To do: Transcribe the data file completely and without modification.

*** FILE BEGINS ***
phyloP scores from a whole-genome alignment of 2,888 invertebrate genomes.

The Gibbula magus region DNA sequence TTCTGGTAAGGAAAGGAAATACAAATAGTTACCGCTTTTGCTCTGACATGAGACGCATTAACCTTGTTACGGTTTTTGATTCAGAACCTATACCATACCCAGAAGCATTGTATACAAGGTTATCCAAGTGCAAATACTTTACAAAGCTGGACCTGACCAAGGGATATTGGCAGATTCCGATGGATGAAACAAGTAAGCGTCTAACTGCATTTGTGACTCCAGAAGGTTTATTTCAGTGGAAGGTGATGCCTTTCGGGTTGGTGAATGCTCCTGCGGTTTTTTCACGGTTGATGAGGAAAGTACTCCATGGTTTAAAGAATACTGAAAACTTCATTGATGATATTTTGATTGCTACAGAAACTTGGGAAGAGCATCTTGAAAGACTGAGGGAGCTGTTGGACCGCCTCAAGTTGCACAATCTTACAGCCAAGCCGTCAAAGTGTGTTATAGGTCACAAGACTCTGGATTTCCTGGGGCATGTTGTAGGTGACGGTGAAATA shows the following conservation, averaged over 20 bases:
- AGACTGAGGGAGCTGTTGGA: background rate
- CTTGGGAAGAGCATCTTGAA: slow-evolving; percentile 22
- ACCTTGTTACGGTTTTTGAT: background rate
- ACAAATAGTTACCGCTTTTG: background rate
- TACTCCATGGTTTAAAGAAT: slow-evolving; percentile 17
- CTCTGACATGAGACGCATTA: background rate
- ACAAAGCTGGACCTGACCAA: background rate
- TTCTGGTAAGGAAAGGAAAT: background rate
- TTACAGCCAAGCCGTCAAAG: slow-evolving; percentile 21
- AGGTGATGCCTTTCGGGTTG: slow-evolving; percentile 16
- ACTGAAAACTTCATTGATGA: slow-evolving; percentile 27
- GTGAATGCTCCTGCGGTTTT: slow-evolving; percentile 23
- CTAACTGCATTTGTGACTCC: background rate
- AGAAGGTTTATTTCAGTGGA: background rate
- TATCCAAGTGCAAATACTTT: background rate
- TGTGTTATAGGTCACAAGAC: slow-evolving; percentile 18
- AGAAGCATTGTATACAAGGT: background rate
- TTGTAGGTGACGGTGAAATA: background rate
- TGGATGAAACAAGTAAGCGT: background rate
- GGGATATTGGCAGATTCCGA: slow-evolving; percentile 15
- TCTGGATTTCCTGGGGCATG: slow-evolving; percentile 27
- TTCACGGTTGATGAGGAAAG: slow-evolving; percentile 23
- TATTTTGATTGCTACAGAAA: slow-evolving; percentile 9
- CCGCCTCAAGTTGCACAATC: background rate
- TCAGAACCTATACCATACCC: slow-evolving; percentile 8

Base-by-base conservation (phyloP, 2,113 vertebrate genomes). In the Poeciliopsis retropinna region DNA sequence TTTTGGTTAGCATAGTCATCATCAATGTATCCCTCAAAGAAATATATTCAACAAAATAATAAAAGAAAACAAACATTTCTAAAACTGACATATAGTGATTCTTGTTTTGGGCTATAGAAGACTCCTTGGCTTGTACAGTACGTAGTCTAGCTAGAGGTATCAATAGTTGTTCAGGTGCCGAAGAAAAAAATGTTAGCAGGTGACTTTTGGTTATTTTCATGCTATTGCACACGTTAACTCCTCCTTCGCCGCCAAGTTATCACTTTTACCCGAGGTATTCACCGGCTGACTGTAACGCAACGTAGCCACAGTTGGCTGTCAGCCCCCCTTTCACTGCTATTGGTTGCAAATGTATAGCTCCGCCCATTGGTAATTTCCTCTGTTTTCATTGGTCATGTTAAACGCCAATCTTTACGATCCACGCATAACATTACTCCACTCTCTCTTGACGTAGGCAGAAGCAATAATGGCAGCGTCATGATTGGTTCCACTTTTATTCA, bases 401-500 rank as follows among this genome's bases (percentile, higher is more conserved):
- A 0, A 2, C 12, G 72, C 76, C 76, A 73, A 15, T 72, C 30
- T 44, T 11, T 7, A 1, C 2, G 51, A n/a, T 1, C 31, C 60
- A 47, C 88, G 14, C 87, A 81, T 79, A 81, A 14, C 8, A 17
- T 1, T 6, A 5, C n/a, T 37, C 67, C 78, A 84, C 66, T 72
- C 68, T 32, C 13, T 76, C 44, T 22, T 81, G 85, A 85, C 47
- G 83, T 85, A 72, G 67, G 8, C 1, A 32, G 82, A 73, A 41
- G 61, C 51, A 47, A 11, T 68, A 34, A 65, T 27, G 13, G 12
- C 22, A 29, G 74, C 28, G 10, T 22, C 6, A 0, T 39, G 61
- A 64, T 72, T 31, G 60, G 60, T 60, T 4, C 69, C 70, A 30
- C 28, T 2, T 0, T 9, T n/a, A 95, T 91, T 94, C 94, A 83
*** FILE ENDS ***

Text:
phyloP scores from a whole-genome alignment of 2,888 invertebrate genomes.

The Gibbula magus region DNA sequence TTCTGGTAAGGAAAGGAAATACAAATAGTTACCGCTTTTGCTCTGACATGAGACGCATTAACCTTGTTACGGTTTTTGATTCAGAACCTATACCATACCCAGAAGCATTGTATACAAGGTTATCCAAGTGCAAATACTTTACAAAGCTGGACCTGACCAAGGGATATTGGCAGATTCCGATGGATGAAACAAGTAAGCGTCTAACTGCATTTGTGACTCCAGAAGGTTTATTTCAGTGGAAGGTGATGCCTTTCGGGTTGGTGAATGCTCCTGCGGTTTTTTCACGGTTGATGAGGAAAGTACTCCATGGTTTAAAGAATACTGAAAACTTCATTGATGATATTTTGATTGCTACAGAAACTTGGGAAGAGCATCTTGAAAGACTGAGGGAGCTGTTGGACCGCCTCAAGTTGCACAATCTTACAGCCAAGCCGTCAAAGTGTGTTATAGGTCACAAGACTCTGGATTTCCTGGGGCATGTTGTAGGTGACGGTGAAATA shows the following conservation, averaged over 20 bases:
- AGACTGAGGGAGCTGTTGGA: background rate
- CTTGGGAAGAGCATCTTGAA: slow-evolving; percentile 22
- ACCTTGTTACGGTTTTTGAT: background rate
- ACAAATAGTTACCGCTTTTG: background rate
- TACTCCATGGTTTAAAGAAT: slow-evolving; percentile 17
- CTCTGACATGAGACGCATTA: background rate
- ACAAAGCTGGACCTGACCAA: background rate
- TTCTGGTAAGGAAAGGAAAT: background rate
- TTACAGCCAAGCCGTCAAAG: slow-evolving; percentile 21
- AGGTGATGCCTTTCGGGTTG: slow-evolving; percentile 16
- ACTGAAAACTTCATTGATGA: slow-evolving; percentile 27
- GTGAATGCTCCTGCGGTTTT: slow-evolving; percentile 23
- CTAACTGCATTTGTGACTCC: background rate
- AGAAGGTTTATTTCAGTGGA: background rate
- TATCCAAGTGCAAATACTTT: background rate
- TGTGTTATAGGTCACAAGAC: slow-evolving; percentile 18
- AGAAGCATTGTATACAAGGT: background rate
- TTGTAGGTGACGGTGAAATA: background rate
- TGGATGAAACAAGTAAGCGT: background rate
- GGGATATTGGCAGATTCCGA: slow-evolving; percentile 15
- TCTGGATTTCCTGGGGCATG: slow-evolving; percentile 27
- TTCACGGTTGATGAGGAAAG: slow-evolving; percentile 23
- TATTTTGATTGCTACAGAAA: slow-evolving; percentile 9
- CCGCCTCAAGTTGCACAATC: background rate
- TCAGAACCTATACCATACCC: slow-evolving; percentile 8

Base-by-base conservation (phyloP, 2,113 vertebrate genomes). In the Poeciliopsis retropinna region DNA sequence TTTTGGTTAGCATAGTCATCATCAATGTATCCCTCAAAGAAATATATTCAACAAAATAATAAAAGAAAACAAACATTTCTAAAACTGACATATAGTGATTCTTGTTTTGGGCTATAGAAGACTCCTTGGCTTGTACAGTACGTAGTCTAGCTAGAGGTATCAATAGTTGTTCAGGTGCCGAAGAAAAAAATGTTAGCAGGTGACTTTTGGTTATTTTCATGCTATTGCACACGTTAACTCCTCCTTCGCCGCCAAGTTATCACTTTTACCCGAGGTATTCACCGGCTGACTGTAACGCAACGTAGCCACAGTTGGCTGTCAGCCCCCCTTTCACTGCTATTGGTTGCAAATGTATAGCTCCGCCCATTGGTAATTTCCTCTGTTTTCATTGGTCATGTTAAACGCCAATCTTTACGATCCACGCATAACATTACTCCACTCTCTCTTGACGTAGGCAGAAGCAATAATGGCAGCGTCATGATTGGTTCCACTTTTATTCA, bases 401-500 rank as follows among this genome's bases (percentile, higher is more conserved):
- A 0, A 2, C 12, G 72, C 76, C 76, A 73, A 15, T 72, C 30
- T 44, T 11, T 7, A 1, C 2, G 51, A n/a, T 1, C 31, C 60
- A 47, C 88, G 14, C 87, A 81, T 79, A 81, A 14, C 8, A 17
- T 1, T 6, A 5, C n/a, T 37, C 67, C 78, A 84, C 66, T 72
- C 68, T 32, C 13, T 76, C 44, T 22, T 81, G 85, A 85, C 47
- G 83, T 85, A 72, G 67, G 8, C 1, A 32, G 82, A 73, A 41
- G 61, C 51, A 47, A 11, T 68, A 34, A 65, T 27, G 13, G 12
- C 22, A 29, G 74, C 28, G 10, T 22, C 6, A 0, T 39, G 61
- A 64, T 72, T 31, G 60, G 60, T 60, T 4, C 69, C 70, A 30
- C 28, T 2, T 0, T 9, T n/a, A 95, T 91, T 94, C 94, A 83